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Thursday, 30 May 2013

Solid advice for public health workers - How to partner.

Many of us move from across multiple work locations and subsequently engage in “office surfacing” – that is temporarily hanging out in other people’s home office space.  It can provide an interesting glimpse in individual lifestyles and values. And so it was recently, hanging in a office as a set of value statements, but rings so true for those that choose public health as a vocation – and perhaps for just good everyday advice. Modified for this readership and there is no reference to the source available - some principles for public health workers to work by:

1.       Be clear on your goals and objectives – what is it that you want to achieve?
2.       Assume everyone is a potential ally – look for what others bring that will aid in your effort, and there is always something.
3.       Relationships are foundational:  – build relationships, which builds trust, which builds understanding and that you build just about anything.
4.       Look at the world from the eyes of the other person:  understand what they what and what they see. When they believe you have understood their position, it is a step in the relationship process.
5.       Find the common currency: – each of us is swayed by an incentive, whether moral principles, money, power, common values etc.   Learn to negotiate around the common currency
6.       Negotiation is a give and take process: Remember you need to give before you can expect others to offer you something in return. 

Public health professionals are inherent masters in working with others, building partnerships and collaborating.  It is nice to see the key elements of partnering so succinctly documented,  and a fervent reminder of why public health is a vocation and not just a job. 

Monday, 27 May 2013

Health Council of Canada 2013 report - not the greatest and perhaps the last.

The 2013 Canada Health Council report is the tenth and possible the last from this group.  Funding was announced as being curtailed in the latest cost saving efforts by the Harper government. While their impact has not been notable, the work is solid and perhaps a few more years might have led to demonstrable change.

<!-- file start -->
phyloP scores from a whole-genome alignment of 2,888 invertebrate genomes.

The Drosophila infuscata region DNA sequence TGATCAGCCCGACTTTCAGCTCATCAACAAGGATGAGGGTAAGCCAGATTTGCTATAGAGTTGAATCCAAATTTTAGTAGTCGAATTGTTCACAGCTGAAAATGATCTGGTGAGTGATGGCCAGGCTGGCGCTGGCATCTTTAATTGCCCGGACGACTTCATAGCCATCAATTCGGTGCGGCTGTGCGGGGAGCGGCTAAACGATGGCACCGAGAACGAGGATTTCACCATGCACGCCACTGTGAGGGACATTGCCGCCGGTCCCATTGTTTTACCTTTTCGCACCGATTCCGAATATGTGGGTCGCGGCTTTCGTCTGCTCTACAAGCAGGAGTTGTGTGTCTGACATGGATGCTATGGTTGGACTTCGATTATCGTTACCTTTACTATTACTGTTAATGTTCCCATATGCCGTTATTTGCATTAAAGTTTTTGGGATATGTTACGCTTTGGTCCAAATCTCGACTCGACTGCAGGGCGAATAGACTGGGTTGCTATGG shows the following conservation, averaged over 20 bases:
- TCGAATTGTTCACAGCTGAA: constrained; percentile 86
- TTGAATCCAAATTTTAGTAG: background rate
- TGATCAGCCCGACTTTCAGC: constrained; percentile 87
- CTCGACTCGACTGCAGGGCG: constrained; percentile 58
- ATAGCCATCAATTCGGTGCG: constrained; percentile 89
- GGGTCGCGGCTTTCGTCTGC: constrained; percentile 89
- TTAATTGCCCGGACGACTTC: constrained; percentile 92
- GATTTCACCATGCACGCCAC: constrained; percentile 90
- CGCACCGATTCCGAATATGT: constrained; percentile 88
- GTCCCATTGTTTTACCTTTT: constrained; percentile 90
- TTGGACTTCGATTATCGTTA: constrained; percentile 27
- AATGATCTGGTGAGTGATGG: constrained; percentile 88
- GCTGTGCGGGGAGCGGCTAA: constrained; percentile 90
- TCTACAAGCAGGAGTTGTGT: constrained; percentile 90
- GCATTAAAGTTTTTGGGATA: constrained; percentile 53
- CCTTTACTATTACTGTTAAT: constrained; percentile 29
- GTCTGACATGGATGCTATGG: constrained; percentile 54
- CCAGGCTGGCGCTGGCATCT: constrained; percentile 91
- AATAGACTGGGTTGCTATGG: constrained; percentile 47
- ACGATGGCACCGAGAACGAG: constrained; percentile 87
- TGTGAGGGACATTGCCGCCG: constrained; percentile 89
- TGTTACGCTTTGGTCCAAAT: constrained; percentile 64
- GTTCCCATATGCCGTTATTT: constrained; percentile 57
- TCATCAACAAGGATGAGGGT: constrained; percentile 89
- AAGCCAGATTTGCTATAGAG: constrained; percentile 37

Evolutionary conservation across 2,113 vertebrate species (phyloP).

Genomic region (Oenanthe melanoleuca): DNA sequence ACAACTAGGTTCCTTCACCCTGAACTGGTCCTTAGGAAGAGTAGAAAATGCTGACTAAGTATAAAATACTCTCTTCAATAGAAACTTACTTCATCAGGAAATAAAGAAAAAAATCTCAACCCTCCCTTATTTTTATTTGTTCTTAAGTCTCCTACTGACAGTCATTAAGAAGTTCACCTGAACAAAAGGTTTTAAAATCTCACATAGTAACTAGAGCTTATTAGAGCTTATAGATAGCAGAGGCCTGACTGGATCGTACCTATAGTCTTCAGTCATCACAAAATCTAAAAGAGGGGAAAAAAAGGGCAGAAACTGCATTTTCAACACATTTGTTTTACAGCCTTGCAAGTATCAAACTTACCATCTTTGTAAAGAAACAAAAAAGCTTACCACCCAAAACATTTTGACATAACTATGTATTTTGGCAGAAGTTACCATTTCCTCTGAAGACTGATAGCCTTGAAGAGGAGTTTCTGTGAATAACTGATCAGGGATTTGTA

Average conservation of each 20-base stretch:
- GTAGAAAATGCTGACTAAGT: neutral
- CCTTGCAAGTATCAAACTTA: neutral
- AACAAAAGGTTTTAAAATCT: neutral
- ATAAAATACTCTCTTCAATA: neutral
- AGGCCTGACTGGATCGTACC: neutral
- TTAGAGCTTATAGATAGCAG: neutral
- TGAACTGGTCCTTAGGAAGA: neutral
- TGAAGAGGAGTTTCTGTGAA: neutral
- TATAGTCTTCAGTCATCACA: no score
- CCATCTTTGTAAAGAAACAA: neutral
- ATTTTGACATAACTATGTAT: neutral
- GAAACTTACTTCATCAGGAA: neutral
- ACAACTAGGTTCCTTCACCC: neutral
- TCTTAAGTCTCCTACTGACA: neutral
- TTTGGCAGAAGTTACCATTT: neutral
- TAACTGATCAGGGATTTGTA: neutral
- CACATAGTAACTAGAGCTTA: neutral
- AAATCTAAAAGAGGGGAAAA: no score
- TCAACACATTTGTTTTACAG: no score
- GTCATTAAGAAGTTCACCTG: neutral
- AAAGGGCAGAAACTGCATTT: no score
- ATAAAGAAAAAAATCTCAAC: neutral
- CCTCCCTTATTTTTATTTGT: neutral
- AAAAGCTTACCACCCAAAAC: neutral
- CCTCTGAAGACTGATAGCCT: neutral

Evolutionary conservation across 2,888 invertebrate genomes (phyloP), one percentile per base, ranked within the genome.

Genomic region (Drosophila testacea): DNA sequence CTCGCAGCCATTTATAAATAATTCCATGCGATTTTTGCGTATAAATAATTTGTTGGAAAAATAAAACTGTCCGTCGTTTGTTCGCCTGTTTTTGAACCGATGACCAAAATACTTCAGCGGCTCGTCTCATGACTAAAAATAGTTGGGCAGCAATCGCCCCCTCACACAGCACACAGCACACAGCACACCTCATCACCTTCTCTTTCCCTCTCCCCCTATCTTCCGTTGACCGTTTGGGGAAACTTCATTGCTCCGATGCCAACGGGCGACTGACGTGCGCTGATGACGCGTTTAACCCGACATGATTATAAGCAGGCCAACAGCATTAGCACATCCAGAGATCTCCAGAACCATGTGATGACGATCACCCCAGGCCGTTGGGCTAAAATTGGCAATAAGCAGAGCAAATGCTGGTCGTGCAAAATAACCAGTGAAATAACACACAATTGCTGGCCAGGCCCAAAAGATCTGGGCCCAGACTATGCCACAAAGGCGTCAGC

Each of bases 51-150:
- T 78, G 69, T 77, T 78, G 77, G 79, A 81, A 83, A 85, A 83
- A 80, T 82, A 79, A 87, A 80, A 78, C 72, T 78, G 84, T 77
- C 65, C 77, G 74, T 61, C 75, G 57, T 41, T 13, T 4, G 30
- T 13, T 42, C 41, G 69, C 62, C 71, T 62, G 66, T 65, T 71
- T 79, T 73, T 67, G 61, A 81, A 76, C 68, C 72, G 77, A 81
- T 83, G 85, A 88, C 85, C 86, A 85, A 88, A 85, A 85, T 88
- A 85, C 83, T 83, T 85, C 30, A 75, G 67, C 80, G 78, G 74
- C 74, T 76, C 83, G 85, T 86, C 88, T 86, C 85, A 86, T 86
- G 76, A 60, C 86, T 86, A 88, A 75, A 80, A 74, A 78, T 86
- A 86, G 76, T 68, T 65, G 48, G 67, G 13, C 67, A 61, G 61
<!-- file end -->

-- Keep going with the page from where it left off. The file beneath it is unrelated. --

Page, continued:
One key component of the 2003 accord, was an attempt to put greater accountability of the provinces for the funding that they received.   Comparative analysis of any health jurisdiction seems a hornet’s nest, as while the best appreciate object to the results. 

A shame that the indicators were more of service than of health: hip replacement wait times, cataract wait times and coronary bypass.  No measures of appropriateness are included. 

While the report bemoans the national variation – more striking is actually the comparability across the country.

Measures of access to primary health care are limited to emergency visits to the practice.  There is a good comparison of adoption of electronic health records, but the best provinces are still only at 3/4 adoption.

Public health progress monitored only by the prevalence of obesity across the decade.

A worthy read, but perhaps also good rationale why cessation of funding should run its natural course.

Access the report and other Health Council of Canada materials at http://www.healthcouncilcanada.ca/

Tuesday, 21 May 2013

Canada’s 2013 Active healthy kids report card is released

The 2013 edition is out, and nicely reformatted and packed rich with information.

The report card is tracking year over year progress on 17 indicators of physical activity for children.  Not surprising, in many areas Canada is not performing well, but in some areas there are good grades.

The title of the report speaks to the basic message.  Are we Driving our Kids to unhealthy behaviour provides ample evidence of the shift from active transportation to inactive transportation in every day activities such as getting to school. 

Another step in the right direction to getting Canada back on the pathway to physical fitness. 

Thursday, 16 May 2013

Food swamps and deserts in Canada – a food environment assessment hidden from public view.

Health Canada released (or perhaps didn’t release) a very well written treatise on Measuring the Food Environment in Canada.  The publication states it will posted at Health Canada’s  Nutrition Policy website and it is not there yet, hopefully delayed only in processes like translation.

However, the kind readers who forwarded to me, suggested that it will not be posted and perhaps the contents provide some indication.  They take full aim at food swamps.   Food swamps are areas where there is an over abundance of high-fat high-calorie foods and often associated with lower socio-economic areas of communities.  Translated, the major fast food chains congregate in poorer areas of town, and one might expect that these food chains will have a strong voice of objection to the report. The Harper government has already buckled several times to food industry pressure. 

The other key findings, none of which are a surprise:

o   Most of the Canadian literature published to date shows associations between features of the food environment and residents’ diet-related outcomes, even after adjusting for important confounding variables.
o   Food deserts appear to exist based on already performed food environment assessments.  These are areas where residents may find it difficult to obtain quality food options. 
o   There is insufficient information on food environments in northern Canada.

If you are interested in obtaining a copy, use the link about and go to Publications and request the document directly. Enough demand may stimulate its release. (Health Canada is indicating they are in a website revision)  If you are having problems, contact drphealth@gmail.com and a copy will be sent to you.

Tuesday, 14 May 2013